Of course you don’t need research to know that you are in pain right now if divorce is looming. But there are myths out there, among professionals and the public alike, that are as toxic to couples on the brink of divorce as surgery without anesthesia.
We’ve been gathering data, with research in scientific publications. It was inspired by a very curious family court judge who sometimes saw couples so respectful and compatible in divorce proceedings that he wondered why they needed to divorce. Why not put that good energy into reconciling? This family court judge realized there are no “exit ramps” and “rest stops” on the divorce super highway once couples enter the divorce system. Someone forgot to install a visible pause button in the system.
The judge knew what we all know: an unnecessary divorce is one of life’s greatest tragedies, with upheaval and harm for children and adults that go down through generations. But he didn’t know how many people in his court were really open to seeing if their marriage could be pulled out of the fire and restored to health. Was it just his wish for them, or their wish for themselves? So we decided to do the research. The findings were stunning: a lot of people yearn for reconciliation even after the divorce paperwork has been filed.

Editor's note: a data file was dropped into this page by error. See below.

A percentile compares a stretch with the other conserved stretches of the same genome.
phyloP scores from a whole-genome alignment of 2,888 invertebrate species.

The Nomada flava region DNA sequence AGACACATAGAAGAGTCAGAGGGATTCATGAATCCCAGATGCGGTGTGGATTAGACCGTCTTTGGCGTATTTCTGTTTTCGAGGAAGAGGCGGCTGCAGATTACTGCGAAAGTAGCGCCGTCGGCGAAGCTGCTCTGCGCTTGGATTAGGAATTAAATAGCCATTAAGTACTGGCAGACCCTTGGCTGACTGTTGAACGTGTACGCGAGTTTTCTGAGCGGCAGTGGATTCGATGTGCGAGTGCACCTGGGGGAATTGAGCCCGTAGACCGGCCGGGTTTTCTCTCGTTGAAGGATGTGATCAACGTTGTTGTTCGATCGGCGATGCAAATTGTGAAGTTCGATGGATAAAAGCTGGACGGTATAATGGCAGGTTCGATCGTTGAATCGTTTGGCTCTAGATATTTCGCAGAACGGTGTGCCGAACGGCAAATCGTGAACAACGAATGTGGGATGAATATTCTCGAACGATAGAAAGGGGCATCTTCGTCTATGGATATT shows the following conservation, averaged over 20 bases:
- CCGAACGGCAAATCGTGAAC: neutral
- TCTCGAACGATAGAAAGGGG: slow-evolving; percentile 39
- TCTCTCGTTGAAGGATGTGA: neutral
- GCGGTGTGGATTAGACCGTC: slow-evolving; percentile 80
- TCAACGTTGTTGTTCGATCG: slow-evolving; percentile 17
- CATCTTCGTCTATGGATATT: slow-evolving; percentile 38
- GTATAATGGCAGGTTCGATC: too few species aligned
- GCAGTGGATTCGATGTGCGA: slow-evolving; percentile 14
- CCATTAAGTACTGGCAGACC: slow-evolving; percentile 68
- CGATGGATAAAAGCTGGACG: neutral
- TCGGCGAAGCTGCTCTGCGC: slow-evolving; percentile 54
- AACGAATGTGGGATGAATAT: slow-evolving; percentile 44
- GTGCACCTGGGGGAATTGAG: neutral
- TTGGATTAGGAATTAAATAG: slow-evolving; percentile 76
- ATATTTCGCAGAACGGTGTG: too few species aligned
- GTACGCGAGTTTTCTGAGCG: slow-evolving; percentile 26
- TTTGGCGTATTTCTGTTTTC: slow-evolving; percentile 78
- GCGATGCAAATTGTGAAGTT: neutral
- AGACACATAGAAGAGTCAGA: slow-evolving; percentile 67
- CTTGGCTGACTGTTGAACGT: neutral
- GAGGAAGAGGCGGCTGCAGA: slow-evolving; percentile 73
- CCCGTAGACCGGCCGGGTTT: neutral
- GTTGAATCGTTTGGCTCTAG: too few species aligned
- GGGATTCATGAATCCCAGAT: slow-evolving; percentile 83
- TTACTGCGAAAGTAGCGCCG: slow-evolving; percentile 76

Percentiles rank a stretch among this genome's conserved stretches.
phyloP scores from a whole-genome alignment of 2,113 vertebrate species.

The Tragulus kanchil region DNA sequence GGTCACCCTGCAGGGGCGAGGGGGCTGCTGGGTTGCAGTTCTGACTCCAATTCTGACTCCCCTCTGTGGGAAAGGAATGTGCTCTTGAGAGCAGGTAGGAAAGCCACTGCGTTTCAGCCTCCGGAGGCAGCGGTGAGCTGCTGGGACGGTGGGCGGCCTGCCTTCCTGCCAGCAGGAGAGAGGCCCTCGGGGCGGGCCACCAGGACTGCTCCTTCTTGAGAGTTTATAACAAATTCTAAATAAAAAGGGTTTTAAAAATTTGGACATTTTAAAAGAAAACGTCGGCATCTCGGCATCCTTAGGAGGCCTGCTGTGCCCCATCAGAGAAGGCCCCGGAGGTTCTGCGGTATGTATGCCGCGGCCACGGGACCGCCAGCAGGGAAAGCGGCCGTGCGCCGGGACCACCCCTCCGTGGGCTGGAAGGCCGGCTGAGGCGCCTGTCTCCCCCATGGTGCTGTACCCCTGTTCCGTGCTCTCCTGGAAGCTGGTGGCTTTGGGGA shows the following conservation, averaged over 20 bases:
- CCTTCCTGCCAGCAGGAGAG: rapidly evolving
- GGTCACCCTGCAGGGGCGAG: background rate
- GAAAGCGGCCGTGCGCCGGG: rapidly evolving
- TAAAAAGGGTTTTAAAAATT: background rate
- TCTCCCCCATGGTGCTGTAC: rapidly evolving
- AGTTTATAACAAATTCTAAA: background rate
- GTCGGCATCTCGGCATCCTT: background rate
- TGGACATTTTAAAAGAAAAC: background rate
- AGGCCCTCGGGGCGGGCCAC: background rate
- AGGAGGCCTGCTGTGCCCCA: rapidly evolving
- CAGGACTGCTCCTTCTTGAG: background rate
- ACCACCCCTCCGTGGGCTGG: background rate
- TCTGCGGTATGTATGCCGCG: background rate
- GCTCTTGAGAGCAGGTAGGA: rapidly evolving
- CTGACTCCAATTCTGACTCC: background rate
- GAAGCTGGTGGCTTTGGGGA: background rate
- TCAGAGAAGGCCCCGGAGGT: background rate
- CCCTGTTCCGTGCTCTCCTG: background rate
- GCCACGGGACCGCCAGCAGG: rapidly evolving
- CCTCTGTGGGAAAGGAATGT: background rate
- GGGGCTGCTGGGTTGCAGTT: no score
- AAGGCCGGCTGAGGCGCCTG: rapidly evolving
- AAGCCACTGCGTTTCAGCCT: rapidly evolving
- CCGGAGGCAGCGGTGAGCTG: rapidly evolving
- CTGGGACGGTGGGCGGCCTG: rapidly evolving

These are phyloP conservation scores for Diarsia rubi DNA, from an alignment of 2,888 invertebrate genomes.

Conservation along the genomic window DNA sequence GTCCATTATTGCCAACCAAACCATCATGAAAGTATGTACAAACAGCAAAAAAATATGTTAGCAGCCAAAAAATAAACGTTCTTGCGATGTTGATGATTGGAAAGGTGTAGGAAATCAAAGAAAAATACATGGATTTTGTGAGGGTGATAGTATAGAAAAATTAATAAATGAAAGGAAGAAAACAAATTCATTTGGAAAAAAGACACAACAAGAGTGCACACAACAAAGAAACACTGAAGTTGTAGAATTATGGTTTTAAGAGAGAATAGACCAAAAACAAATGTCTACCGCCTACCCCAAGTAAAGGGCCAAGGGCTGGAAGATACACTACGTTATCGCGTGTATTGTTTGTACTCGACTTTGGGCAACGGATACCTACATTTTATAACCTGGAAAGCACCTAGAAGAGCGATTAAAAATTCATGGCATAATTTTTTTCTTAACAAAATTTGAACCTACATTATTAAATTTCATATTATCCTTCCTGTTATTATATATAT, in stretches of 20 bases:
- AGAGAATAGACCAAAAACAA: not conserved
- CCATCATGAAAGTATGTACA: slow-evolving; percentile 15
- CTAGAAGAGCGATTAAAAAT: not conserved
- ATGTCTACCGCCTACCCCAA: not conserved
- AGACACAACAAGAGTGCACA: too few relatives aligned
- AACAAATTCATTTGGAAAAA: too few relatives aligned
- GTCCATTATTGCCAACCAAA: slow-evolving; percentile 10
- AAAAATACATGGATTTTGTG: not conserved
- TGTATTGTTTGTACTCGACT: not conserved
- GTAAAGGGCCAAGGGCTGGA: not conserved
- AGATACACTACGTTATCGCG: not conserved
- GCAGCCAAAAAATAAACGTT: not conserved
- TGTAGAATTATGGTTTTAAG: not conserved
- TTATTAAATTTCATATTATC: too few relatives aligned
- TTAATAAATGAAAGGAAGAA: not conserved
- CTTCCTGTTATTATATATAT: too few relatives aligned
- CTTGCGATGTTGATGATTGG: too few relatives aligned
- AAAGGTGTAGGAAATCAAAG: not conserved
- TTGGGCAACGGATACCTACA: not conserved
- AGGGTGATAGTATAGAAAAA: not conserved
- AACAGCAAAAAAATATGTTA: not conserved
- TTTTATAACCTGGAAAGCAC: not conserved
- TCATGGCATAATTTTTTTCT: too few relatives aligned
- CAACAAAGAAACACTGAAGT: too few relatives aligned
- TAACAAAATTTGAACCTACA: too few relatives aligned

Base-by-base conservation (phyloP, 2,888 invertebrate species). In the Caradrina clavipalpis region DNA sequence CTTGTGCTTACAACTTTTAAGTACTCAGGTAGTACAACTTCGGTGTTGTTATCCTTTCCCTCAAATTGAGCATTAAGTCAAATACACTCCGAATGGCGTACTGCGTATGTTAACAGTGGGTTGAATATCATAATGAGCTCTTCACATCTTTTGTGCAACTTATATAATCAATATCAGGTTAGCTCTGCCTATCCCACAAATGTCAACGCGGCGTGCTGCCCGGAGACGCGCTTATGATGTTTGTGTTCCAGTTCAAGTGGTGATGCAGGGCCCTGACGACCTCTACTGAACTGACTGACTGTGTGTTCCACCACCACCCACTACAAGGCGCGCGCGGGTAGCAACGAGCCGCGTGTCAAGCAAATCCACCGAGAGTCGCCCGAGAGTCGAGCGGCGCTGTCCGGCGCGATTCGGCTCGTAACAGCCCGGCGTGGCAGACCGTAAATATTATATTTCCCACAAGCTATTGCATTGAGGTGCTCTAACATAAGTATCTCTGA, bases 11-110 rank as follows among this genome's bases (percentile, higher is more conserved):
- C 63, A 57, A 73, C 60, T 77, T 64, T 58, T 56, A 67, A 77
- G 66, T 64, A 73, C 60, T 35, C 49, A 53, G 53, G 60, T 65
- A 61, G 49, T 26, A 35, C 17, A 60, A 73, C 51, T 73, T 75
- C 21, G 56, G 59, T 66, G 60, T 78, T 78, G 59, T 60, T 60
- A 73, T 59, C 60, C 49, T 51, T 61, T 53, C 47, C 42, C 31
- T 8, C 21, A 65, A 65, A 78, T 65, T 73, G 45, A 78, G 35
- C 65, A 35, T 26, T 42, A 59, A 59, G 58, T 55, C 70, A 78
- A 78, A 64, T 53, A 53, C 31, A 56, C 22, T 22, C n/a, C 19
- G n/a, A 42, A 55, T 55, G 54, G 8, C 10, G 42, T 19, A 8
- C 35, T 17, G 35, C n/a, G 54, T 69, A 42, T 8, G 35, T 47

If you’re reading this post, chances are you’re in the throes of a decision about divorce, or someone close to you is.
One of the spouses gets there first—the one who first brings up divorce, usually after a long time thinking about it. We call these people the “leaning-out” spouse. If this is you, it’s likely painful and complex. You may or may not have felt safe enough to confide in anyone, and by the time you utter the “d-word,” you may feel worse—or, just the opposite: a sense of relief that your inner thoughts are now out there, and divorce might be a realistic option.